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JIGG (Jazz Improvisation Guide for Guitar) v 1.0

A short presentation of an unique web based method to learn jazz improvisation based on scales that you already know but this time used in a new context.

Bo Emanuelson

on 20 January 2015

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Transcript of JIGG (Jazz Improvisation Guide for Guitar) v 1.0

I assume that you also have struggled to find the "Magic Bullet" on the net in order to improve your jazz guitar improvisation skills in the quickest and easiest way possible. At least I did try that myself for a too long period. What I did find out though was that there is no fantastic method that covers it all and it's also very time consuming. The truth is that you really have to practice the scales, theory etc. so good that you can forget them when you improvise. I don't want to discourage you but according to scientific sources it usually takes, at least, 10.000 hours in total to be really good at something, ex. mastering the guitar.
to the JIGG ( Jazz Improvisation Guide for Guitar )
In addition to all mostly unsuccessful surfing I have also ordered a huge amount of literature. Some better than others. There's usually only one costly way to find out... right?

Of course there was often interesting things to absorb somewhere in some of the books. When such information is found it is important to extract it from the book so it doesn't disappears from your short memory immediately after that.
some more background:
If you have the possibility to take photostatic copies of the stuff, that you think that you'll will need in order to be a better improviser, it make things a little bit easier. The problem then is that you will have a lot of extracted pages that is separated from it's natural environment. What I mean is that the pile of papers that you will get doesn't make it easier for you to get the whole picture, so to speak.
It's not good for the environment either
The basis for the method
This method is based on stuff that you already know. I'm referring to the Minor Pentatonic scale which probably was the first scale, the vast majority of us, learned the first time we start to study guitar playing, independent of style. Maybe you have already heard of the superimposing principles for the scale in question. If so you have already opened the door to new possibilities.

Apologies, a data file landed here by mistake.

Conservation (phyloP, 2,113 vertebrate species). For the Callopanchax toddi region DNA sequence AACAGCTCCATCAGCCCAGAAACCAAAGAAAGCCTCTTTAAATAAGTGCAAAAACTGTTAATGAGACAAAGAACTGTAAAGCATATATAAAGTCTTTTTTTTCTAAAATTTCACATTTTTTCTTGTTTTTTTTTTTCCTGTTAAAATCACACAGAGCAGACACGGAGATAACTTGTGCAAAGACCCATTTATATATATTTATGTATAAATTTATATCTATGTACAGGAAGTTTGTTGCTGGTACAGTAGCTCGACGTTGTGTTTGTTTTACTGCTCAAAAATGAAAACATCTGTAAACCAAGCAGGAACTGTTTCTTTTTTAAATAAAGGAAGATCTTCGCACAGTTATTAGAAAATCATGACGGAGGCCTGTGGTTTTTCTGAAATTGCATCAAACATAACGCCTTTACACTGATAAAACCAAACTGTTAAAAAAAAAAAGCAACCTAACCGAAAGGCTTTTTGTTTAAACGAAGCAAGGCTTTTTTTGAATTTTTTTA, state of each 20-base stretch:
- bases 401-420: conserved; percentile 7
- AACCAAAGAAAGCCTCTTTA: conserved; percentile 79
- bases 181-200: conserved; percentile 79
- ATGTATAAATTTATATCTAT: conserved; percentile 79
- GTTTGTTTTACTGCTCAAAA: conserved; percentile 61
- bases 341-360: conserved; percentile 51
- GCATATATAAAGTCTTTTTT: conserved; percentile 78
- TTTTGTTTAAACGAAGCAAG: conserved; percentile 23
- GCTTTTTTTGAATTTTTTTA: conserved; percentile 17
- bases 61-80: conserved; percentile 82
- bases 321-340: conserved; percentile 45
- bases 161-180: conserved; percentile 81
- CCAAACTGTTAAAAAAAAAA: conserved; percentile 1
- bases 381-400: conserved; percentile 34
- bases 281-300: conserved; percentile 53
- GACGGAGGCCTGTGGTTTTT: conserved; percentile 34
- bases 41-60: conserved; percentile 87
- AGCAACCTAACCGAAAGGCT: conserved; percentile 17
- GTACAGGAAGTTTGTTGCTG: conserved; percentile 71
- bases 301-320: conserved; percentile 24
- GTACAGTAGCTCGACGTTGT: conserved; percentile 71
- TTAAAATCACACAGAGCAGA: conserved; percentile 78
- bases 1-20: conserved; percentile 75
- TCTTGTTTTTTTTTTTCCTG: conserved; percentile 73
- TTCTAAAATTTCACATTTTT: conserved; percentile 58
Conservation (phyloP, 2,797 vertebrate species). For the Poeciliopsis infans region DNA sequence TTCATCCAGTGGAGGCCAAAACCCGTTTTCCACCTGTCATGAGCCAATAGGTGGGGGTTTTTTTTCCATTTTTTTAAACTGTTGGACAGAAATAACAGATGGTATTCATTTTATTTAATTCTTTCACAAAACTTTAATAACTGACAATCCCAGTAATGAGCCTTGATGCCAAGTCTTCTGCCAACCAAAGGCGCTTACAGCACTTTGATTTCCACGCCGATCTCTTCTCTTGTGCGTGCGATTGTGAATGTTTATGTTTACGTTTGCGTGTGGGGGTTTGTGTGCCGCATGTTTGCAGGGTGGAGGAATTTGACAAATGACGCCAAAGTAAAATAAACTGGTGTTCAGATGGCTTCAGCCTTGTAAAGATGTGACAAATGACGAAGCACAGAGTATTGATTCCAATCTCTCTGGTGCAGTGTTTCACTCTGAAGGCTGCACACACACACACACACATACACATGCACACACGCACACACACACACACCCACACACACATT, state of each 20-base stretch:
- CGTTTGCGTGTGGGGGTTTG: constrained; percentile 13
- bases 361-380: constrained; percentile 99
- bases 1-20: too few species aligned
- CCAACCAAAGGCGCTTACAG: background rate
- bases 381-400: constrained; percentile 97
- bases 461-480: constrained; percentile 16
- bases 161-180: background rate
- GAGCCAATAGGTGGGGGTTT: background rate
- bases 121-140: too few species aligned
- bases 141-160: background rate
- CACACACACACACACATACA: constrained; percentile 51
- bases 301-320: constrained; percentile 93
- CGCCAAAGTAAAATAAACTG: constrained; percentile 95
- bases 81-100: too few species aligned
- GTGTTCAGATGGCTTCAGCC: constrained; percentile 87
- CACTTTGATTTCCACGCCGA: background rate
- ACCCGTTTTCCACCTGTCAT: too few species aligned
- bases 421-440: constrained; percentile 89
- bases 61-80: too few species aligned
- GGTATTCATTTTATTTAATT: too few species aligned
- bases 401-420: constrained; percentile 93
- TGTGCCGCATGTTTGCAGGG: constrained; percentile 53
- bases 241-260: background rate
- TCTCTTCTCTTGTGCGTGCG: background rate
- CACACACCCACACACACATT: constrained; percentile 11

Superimposing scales
isn't a new concept at all. Many famous guitarists have been and are using this concept amongst other improvising methods. Another well known superimposing principle is about how to stack triads.*
What's unique with this method is that you'll get a full overview over the whole concept on the very same web page which makes it very practical.
*That's another chapter of its own and will not be
addressed in this forum.
*GMKS= Geometrical Memorizing Keynote System
The method is consisting of two main parts:
The Penta Calculator
*Geometrical Memorizing Keynote System
The Penta Calculator
I've created a Flash application for this purpose. The fact that it's made in Flash means that you will not be able to use it via your iPad or iPhone for known reasons. There is a way around that iOS limitation though. In the App Store you can find browsers that can handle Flash content. I've tested an app called Photon with great success. If you have a mobile device based on Windows or Android it should work fine. Anyway you can always use a computer.
Short instruction:
When you press the buttons labeled with all notes from C to B you will see that you'll get new suggestions for which MIP* scales and which DSP** scale you can use for the specific chord in question.
In addition you'll also get this on the very same page:
Short instruction:
Depending on the suggestions you got from the Penta Calculator you press the button with the suggested note in order to see all positions for
the scale in question. Can it be more clear?
As previously mentioned the GMKS stands for "Geometrical Memorizing Keynote System". What it means is that it's a system to help you memorize all the different MIP and DSP scales you can choose from for each specific chord. It can look like this:
Short instruction:
This specific fret diagram present all the different options of MIP scales you can choose from for a specific chord type, for instance a minor 7th chord as above. Each symbol indicates a possible keynotes (starting note for a MIP scale)
*MIP= Minor Pentationic scale
**DSP= Dominant Seventh Pentatonic scale
*MIP= Minor Pentationic scale
**DSP= Dominant Seventh Pentatonic scale
So where can you find this stuff?

Try http://axentric.se
By the way... it's free
If you like it please tell me:
Thanks !!!
Here's a very good example of the technique in question. This video with the outstanding fusion guitarist Scott Henderson is showing just a few examples of the superimposing principle for m7 chords. The JIGG also covers the other most common chord types FYI.
In addition to that this informative video also gives you really useful info regarding rhythmic displacement, twang bar playing and setup.
Full transcript